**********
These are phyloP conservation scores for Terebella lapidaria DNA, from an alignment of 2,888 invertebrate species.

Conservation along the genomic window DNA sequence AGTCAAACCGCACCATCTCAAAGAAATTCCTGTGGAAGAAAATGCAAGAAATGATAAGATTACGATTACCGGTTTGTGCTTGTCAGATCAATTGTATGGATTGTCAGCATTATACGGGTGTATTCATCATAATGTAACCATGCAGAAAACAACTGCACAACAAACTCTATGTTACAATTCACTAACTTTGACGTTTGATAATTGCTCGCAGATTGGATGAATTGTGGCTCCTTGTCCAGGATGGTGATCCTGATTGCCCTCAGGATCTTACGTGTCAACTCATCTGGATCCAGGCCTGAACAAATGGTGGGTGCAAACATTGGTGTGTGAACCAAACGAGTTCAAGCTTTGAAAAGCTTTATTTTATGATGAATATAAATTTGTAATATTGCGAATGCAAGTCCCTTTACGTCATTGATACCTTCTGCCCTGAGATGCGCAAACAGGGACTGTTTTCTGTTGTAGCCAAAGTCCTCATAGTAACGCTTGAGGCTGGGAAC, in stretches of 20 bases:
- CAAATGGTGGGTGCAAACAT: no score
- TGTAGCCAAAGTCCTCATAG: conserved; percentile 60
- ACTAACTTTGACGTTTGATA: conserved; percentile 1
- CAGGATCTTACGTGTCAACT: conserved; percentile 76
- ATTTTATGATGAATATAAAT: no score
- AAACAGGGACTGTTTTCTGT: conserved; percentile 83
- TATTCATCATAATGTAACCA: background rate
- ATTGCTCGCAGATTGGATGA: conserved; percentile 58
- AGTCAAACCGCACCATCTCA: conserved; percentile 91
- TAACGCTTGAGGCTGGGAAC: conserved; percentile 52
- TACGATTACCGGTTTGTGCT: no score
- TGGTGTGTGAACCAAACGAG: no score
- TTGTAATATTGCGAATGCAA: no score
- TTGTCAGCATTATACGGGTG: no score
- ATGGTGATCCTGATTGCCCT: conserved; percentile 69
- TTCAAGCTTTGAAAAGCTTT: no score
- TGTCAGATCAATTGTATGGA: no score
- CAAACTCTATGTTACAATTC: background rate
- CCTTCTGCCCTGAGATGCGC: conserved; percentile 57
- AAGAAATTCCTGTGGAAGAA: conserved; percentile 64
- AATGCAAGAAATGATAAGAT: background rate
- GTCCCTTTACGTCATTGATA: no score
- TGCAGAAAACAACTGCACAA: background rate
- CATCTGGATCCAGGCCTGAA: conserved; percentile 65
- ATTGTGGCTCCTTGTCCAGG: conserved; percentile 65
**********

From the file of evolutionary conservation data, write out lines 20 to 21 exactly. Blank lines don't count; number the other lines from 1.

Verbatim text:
- CAAACTCTATGTTACAATTC: background rate
- CCTTCTGCCCTGAGATGCGC: conserved; percentile 57